Lectionary Year B — Proper 11 — Mark 6:30-34; 53-56
On Saturday, my youngest son and I spent an afternoon carefully stacking a half-dozen rocks that had been worn smooth and elliptical by the French Broad River that eddied around our knees. The swift river and its small pockets of whitewater drowned out the world around us as we built a small impromptu cairn together for his birthday. After we balanced the final stone, he sat on the large foundation rock rising out of the river and clasped his hands together.
As his lips whispered a prayer, I looked around and felt at peace.
In that moment, the river seemed to carry away the stress, insecurity, and anxiety of life, and the cairn became a impermanent memorial to what it felt like to let go of the plague of existential worry that sentience brings.
Blessed are the peacemakers, I thought, drawing in a deep breath of warm mountain air.
This would be the moment I most remembered from the Wild Goose Festival this year, I thought, the memory of blessed peace.
But, in retrospect, I couldn’t have been more wrong.
Nothing about that bucolic experience — as wonderful as it was — had anything to do with peace.
What I had experienced wasn’t peace. It was tranquility.
Tranquility isn’t bad, mind you. We need it. In fact, in a world wrapped up in busyness and anxiety, disciplined tranquility and stillness is essential to the spiritual life. But tranquility isn’t the same thing as peace.
But we often equate the two, buying into the comfortable lie that peace comes from calm and stillness. But a wide, wide river runs between tranquility and peace.
For example, when we exchange the peace each Sunday, we say, “Peace be with you,” and if I were to guess, we might frequently understand that moment as a wish for tranquility and calm upon our sisters and brothers, a hope for respite, a prayer for the churn and stress of life to slow down. I know I have. But that misunderstands the exchange of peace. It isn’t in the liturgy to bestow tranquility in the midst of worship but to symbolize the restoration of community needed for worship.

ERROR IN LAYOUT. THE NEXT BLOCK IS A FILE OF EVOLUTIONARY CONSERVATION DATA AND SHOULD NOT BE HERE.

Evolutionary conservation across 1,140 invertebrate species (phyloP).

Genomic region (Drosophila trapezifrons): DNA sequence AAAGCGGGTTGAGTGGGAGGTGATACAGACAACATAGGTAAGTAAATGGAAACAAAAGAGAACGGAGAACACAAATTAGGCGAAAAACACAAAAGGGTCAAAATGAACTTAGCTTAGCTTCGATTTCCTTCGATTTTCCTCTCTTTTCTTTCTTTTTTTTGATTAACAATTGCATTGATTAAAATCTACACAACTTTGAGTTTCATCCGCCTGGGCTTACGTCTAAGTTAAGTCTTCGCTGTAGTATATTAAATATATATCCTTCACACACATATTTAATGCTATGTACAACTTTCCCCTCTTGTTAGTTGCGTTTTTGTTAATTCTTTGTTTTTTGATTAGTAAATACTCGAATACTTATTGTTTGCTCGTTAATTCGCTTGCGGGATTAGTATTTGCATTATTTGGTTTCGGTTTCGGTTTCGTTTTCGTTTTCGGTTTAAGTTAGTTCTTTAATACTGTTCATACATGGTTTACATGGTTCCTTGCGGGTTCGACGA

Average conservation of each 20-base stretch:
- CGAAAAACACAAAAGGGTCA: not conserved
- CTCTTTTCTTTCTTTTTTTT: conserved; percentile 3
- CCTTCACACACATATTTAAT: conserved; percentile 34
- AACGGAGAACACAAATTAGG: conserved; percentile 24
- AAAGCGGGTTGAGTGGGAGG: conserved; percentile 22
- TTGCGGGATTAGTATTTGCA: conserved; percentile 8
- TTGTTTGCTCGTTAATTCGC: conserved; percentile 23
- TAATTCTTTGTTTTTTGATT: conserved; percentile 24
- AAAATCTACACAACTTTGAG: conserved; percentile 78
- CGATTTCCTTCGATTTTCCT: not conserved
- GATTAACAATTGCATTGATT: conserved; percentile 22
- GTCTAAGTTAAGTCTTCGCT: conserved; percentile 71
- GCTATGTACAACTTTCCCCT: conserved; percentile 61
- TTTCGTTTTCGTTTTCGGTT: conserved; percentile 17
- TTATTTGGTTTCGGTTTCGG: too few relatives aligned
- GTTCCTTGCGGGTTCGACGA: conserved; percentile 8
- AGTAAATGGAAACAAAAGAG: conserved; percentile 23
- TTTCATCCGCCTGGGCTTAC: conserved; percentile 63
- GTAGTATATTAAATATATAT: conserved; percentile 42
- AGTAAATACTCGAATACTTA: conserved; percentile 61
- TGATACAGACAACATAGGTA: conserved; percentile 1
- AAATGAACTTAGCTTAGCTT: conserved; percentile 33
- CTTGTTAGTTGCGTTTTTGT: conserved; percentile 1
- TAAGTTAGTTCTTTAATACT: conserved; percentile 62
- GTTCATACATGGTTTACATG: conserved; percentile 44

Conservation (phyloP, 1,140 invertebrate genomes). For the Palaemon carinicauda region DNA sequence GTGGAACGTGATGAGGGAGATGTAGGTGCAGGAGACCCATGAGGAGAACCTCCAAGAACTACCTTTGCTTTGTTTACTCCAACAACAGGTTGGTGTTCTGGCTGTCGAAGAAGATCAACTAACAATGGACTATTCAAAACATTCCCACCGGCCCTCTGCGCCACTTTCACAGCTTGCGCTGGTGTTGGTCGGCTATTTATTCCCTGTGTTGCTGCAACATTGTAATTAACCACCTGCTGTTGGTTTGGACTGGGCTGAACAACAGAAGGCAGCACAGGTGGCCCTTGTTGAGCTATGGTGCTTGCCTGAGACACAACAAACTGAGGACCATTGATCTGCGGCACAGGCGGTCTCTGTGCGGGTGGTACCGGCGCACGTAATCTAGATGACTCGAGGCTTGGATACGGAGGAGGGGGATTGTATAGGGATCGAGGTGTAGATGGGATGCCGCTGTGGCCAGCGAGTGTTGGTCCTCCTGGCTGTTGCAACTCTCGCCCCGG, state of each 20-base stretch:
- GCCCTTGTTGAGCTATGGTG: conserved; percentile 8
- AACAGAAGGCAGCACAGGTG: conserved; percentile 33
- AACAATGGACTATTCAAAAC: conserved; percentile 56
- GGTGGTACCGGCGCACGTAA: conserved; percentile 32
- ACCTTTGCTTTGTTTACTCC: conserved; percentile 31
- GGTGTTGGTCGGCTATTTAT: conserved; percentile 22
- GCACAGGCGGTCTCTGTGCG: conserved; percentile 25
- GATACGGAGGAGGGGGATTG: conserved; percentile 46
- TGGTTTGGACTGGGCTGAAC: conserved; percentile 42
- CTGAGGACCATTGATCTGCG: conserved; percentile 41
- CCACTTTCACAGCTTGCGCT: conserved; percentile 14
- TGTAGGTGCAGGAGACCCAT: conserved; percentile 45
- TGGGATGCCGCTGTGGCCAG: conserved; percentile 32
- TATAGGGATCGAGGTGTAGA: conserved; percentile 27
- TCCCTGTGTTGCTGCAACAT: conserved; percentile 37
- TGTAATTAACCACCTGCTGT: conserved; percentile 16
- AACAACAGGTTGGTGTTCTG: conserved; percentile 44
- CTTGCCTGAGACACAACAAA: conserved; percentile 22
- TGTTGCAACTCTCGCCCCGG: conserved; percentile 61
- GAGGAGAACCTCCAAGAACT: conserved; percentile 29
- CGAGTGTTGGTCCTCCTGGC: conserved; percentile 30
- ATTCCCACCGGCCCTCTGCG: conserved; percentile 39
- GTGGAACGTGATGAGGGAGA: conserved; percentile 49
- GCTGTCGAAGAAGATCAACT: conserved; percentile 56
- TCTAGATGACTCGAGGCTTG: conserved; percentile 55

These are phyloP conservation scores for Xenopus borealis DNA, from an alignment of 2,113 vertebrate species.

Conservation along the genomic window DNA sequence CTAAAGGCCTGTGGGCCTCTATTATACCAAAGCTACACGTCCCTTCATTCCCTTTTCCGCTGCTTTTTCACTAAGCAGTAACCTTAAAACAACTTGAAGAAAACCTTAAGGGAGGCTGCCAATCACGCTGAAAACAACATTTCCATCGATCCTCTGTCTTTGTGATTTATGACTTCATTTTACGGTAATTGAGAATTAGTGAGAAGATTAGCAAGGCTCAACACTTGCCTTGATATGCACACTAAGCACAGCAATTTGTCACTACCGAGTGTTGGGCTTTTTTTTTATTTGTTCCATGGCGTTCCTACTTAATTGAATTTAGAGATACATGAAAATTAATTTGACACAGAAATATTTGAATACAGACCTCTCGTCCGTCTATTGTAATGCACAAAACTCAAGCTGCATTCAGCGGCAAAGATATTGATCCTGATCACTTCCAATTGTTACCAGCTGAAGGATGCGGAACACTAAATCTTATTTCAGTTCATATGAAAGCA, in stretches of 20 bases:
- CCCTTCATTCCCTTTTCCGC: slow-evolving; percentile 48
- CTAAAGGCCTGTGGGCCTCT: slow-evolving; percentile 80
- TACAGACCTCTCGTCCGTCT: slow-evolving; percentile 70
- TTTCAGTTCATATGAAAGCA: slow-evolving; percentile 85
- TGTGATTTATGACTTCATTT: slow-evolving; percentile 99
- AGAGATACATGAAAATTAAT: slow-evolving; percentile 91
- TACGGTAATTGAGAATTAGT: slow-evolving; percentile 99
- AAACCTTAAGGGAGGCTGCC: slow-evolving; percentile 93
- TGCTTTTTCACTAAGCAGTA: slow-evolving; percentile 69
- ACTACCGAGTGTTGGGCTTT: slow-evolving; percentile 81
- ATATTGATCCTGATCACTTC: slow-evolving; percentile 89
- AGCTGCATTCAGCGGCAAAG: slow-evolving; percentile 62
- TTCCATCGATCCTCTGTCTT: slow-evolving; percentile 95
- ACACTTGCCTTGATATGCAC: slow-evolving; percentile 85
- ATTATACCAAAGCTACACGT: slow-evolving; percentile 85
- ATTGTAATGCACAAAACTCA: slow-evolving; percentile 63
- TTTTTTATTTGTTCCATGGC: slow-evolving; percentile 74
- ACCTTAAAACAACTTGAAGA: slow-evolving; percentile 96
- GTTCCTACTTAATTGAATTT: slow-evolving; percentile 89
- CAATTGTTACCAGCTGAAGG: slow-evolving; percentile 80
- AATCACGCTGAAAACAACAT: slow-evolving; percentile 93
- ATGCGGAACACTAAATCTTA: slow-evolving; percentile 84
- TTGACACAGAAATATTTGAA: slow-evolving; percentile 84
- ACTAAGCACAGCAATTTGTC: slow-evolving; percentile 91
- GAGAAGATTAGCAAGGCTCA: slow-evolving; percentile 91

Ultimately, that is what peace in the world is about — creating just, beloved community on earth as it is in heaven.
Peace isn’t a call to retreat. It’s a commission. It isn’t an invitation to quiet stillness. It’s a sending forth into the world. It’s not the cessation of violence, but the creation of justice.
I think the false equivalent of peace and tranquility often colors the way we hear Jesus’ own practice of retreat and Sabbath. In this week’s gospel text, Jesus gathers his disciples along the water’s edge and calls them away to a deserted place to be by themselves and to rest. They didn’t go away seeking peace and quiet as we like to think about. They just went seeking quiet.
It was demands of peace, though, that interrupted their plans for quiet.
They had wanted tranquility, but there was peace to be made. And so they made it, by healing, by teaching, by feeding the hungry, and by creating a feast of community, sharing, and equality out of the ether of wilderness and need.
Blessed are the peacemakers.
Peace isn’t the sound of a tranquil river and respite.
Peace is the sound of #ThisIsOurSelma marchers in Winston-Salem, N.C., the sound of voices chanting #BlackLivesMatters.
Peace isn’t the still, small moment when stress melts away.
Peace is the voice of the Rev. Traci Blackmon calling us to cut off the head of the giant of racism; it is the impassioned preaching of the Rev. Dr. William Barber calling us to interrupt the world’s violence; it is the voice of the marginalized and oppressed saying, “No More!”
Peace is breaking the rules of violence that dehumanize, brutalize and oppress others. Peace is not still. It is not tranquil. It is not calm. It is not respectable.
Violence isn’t interrupted by quiet tranquility.
It is interrupted by loud, forceful, creative and unyielding peace.
Perhaps we should realize just how radical it is to exchange the peace, to say to one another, “May the peace of the Lord be with you.”
That peace of God is a burning passion that requires action. It can be a burden that interrupts needed rest as it does in today’s gospel. It can be sword that cuts open families. It can be the reassurance that no matter how violent, how oppressive, and how bloody the world, God and God’s people are called to blessed peace in the world, not blessed tranquility.
So think carefully when we say, “May the peace of the Lord be with you,” before responding “And also with you.”
When I was building a cairn this weekend, I had a wonderful moment of tranquility with my son in the French Broad River. It was a holy, beautiful moment.
It just wasn’t peaceful.
The peaceful moment came when he asked to visit the powerful art installation by DeWayne Burton about the death of black men at the hands of police officers. The array of discarded water guns had attracted my kids’ attention early on in the festival, and they had spent a walk back to the campsite discussing, unprompted, their desire to transform all weapons into candy-shooters.
But it wasn’t until we were leaving the festival that we finally got around to engaging Burton’s sculpture.
We read the stories of the victims. We looked at the guns. We saw the cross.
And I told my son the truth, and it broke my heart.
We were at peace in that moment.
But we were not tranquil.
Not even close.
Image Source: Hood Huggers International and Wild Goose; And “Peace” by Svenwork, Flickr Creative Commons Copyright